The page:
Review:- Catherine

Format: ,
Developer: Persona Team
Publisher: Atlus,

It’s a part of growing up that everyone has to eventually face… the idea of a long-term relationship and all that comes with it. Steady jobs, mortgages, little to no late nights out drinking with good friends and (let’s whisper this one) the eventuality of a family. Problem is, not everyone reaches this point in their life gracefully. Some people just want a no strings attached relationship, you know? One where lust is the main ingredient in keeping the chemistry going.

So what would YOU do? How would you feel at the sudden prospect of having offspring to look after? Would you do the ‘right’ thing and work hard to support your impending progeny? Perhaps you’d rebel, looking for that last amazing fling to brag about with your mates down the pub on a weekend? Catherine gives you a (relatively) pain free opportunity to test out just what kind of person you might be. Who knows, you might be surprised.

The game begins rather interestingly not with Vincent, but with a framing device: Trisha, a magnificently Afro-toting lady introduces the “Golden Playhouse,” which acts as a medium to experience Vincent Brooks‘ sordid tale. As the story goes, there have recently been a number of ‘bizarre incidents’ involving seemingly healthy people dying in their sleep with a look of anguish upon their faces straight out of The Ring. Peculiarly, all these victims are young men.  Of course, the story  spreads like wildfire, attracting speculation and theories as to just what might be going on. A curious rumour begins to appear that if a person dreams of falling, then they must wake up before they hit the ground or they will die in their dreams. Enter our protagonist Mr Vincent.

As we are introduced, Vincent is at a restaurant contemplating marriage to Katherine (With a ‘K’) McBride, his long-term girlfriend, who is ready to start taking life a little more seriously. That night at the wonderfully atmospheric bar The Stray Sheep (where you will spend most of your time outside of the puzzle-mode of gameplay), he meets the alluring and instantly attractive woman named Catherine (with a ‘C‘). One thing leads to another and, what do you know, the two end up getting to know each other a little better back at his apartment. After this rather dubious affair, Vincent begins to have nightmares night after night, bizarrely similar to those in the rumours. In these nightmares, he and other unfortunates in the guise of sheep must escape from various horrors trying to end their life prematurely.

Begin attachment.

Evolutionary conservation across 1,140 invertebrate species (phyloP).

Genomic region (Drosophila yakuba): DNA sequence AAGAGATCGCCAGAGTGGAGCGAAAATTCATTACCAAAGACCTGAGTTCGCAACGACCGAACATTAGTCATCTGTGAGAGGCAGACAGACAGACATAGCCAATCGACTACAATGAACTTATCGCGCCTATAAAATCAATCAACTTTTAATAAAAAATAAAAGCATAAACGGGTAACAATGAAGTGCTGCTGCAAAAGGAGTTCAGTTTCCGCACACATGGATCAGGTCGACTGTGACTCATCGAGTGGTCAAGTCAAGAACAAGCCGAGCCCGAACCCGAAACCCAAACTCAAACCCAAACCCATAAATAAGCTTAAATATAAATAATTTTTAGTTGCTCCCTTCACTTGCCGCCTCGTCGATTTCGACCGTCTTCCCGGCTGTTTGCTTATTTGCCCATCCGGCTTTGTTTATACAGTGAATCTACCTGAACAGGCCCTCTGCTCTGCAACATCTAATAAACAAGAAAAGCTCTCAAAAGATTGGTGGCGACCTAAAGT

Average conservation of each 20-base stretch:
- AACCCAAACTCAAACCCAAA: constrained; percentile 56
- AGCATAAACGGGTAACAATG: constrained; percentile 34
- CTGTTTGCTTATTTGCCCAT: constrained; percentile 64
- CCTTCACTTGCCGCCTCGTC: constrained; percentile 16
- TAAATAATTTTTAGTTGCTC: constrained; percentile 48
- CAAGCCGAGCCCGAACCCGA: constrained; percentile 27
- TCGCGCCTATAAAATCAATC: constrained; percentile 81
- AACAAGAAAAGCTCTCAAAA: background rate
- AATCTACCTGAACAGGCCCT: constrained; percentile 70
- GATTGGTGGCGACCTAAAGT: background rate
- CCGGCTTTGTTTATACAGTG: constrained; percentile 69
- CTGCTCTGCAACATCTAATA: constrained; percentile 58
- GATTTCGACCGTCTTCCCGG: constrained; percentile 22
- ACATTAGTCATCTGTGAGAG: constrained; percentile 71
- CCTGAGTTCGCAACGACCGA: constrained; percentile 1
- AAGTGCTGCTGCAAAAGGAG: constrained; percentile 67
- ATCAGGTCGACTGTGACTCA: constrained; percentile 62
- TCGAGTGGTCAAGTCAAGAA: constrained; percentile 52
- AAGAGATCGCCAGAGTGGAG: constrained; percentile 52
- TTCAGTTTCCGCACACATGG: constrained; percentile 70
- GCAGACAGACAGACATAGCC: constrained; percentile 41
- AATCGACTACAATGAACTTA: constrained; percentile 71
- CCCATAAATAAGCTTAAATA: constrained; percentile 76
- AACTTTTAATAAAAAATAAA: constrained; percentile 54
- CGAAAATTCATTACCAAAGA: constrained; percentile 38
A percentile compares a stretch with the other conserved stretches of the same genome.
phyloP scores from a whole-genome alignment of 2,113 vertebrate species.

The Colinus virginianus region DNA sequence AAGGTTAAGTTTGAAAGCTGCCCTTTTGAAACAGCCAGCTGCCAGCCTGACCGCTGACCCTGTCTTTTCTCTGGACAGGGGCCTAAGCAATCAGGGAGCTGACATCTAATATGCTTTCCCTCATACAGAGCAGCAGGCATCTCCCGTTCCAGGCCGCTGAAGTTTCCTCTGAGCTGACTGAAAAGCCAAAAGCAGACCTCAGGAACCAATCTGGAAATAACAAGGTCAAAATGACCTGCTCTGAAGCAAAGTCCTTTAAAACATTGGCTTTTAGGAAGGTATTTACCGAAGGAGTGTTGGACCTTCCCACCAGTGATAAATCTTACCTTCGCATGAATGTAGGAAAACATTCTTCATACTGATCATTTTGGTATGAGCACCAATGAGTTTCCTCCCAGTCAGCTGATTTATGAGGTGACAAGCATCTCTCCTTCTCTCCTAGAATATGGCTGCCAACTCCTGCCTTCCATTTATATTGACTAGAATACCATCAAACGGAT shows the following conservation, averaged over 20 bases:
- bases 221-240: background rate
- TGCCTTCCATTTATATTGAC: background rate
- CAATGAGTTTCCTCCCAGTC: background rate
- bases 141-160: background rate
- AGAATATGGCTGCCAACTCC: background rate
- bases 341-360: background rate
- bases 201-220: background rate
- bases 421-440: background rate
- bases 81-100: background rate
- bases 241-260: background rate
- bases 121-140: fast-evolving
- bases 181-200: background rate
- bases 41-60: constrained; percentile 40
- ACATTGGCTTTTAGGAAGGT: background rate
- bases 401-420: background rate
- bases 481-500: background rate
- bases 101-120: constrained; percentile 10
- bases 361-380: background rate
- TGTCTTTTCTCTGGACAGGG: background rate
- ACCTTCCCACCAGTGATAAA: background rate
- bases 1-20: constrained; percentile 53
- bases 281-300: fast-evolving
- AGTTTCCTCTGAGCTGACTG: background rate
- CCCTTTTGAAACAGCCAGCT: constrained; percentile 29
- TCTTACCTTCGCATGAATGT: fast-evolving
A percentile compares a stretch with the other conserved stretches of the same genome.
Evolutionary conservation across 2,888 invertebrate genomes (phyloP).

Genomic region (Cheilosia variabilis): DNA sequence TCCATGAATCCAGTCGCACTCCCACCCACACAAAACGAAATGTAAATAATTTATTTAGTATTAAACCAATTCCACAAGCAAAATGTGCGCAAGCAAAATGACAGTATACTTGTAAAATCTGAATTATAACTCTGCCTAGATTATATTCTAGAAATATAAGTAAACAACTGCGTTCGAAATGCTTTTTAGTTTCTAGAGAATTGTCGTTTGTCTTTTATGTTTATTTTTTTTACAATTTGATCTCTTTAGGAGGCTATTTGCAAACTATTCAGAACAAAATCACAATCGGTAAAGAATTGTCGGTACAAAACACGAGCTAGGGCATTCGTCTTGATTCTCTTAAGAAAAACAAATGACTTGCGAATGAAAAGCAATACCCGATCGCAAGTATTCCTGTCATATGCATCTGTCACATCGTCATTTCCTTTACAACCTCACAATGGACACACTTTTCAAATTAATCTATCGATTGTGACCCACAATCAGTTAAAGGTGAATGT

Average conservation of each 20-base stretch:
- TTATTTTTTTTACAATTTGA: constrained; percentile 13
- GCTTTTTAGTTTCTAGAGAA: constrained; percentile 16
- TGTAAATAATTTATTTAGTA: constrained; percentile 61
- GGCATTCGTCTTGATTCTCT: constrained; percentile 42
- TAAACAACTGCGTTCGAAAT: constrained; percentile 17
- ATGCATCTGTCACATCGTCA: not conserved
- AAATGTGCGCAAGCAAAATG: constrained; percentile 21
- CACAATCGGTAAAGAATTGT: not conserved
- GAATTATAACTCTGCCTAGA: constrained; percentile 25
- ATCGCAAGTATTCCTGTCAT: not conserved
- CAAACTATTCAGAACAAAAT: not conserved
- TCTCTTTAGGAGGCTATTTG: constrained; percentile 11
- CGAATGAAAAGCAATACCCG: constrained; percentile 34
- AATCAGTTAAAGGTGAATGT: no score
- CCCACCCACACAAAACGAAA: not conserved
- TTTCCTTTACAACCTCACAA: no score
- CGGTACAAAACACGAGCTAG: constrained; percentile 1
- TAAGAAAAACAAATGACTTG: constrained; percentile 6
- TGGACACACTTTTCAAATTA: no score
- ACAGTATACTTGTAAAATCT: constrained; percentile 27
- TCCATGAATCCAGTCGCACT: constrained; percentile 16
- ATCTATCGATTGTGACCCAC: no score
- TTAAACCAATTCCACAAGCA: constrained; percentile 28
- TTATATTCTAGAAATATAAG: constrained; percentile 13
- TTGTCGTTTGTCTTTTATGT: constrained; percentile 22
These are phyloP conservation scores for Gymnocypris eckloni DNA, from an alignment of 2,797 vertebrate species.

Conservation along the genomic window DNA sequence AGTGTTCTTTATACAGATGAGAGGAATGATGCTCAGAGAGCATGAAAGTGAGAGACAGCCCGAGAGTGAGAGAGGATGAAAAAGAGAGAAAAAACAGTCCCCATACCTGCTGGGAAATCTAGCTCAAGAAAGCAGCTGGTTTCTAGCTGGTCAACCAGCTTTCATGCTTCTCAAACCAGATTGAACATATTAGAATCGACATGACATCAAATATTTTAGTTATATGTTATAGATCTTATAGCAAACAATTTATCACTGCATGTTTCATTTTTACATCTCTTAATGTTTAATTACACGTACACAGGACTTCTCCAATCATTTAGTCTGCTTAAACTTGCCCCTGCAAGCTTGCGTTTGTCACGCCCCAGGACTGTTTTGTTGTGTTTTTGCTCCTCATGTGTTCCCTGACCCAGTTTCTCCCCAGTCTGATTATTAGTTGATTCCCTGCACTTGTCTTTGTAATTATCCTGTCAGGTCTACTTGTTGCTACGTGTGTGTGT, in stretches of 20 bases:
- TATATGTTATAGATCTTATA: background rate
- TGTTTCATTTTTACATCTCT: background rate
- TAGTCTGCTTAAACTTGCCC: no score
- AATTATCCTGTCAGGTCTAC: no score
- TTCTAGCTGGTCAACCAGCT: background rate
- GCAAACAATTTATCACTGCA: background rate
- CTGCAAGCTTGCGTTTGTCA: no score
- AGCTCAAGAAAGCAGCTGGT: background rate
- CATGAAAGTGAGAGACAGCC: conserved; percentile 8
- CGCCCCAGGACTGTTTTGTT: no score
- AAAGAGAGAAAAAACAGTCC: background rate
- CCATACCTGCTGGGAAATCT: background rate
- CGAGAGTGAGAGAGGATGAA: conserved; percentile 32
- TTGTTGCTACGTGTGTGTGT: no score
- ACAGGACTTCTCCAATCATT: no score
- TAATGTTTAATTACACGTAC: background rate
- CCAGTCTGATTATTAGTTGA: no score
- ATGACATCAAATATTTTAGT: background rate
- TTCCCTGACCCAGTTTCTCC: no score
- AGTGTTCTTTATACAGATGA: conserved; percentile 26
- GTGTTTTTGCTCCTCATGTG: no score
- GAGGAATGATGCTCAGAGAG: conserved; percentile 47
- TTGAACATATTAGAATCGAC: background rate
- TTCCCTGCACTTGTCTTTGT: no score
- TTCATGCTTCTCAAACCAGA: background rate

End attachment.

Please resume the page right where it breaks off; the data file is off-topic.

At its core Catherine is a demented puzzle game

Thus begins what could be argued to be the game proper. The nightmare mode is the puzzle mode for which Catherine has become infamous. In this mode Vincent must attempt to climb up giant block staircases that slowly collapse beneath him and, hopefully, safely reach the top in one piece. To achieve this, Vincent must push, pull and climb blocks as deftly as possible whilst navigating various traps such as spikes and ice and eventually, other climbers. Sounds simple enough, right? Well, right and wrong.

The game does an amazing job of introducing you to a basic few patterns of ascending the staircases that you quickly come to rely on. Problem is, if you get too caught up in not thinking outside the box (HA) and neglect more complicated patterns of climbing, you’ll soon find yourself whittling away at your continues and eventually end up a not-so-pretty corpse. Variety is the spice of life, so they say, and in Catherine it’s also the best way to stay alive. Climbing up steps impressively and in quick succession will increase a score multiplier and at the end of the level you’re given an award based on the score. Even seasoned Atlas fans shouldn’t expect too much at this stage until you’ve given the game a few hours. Don’t worry though, practise (should) make perfect, or at least… decent.

Each stage is split up into a number of acts, eventually culminating in a boss stage in which the object of that particular nightmare attempts to kill Vincent head on. The character designs at these points are often mesmerising enough to ensure a couple of deaths simply out of curiosity as to how the grotesque creature will do away with poor Vincent. Handily there is help in the form of a myriad of items to be found throughout the levels including; pillows which give extra lives (an obvious favourite), blocks that can be placed anywhere which can be a lifesaver in a pinch and lightning that can destroy fellow sheep climbers who hinder Vincent’s path. In the respite between the puzzles stages, Vincent can chat to his fellow sheep in order to spend coins on special items or more crucially, learn different techniques. Listening to your sheep chums can mean the difference between life and death in some situations, with their insight offering another possible escape route when all seems lost.

The game's narrative is told through some beautiful looking cut scenes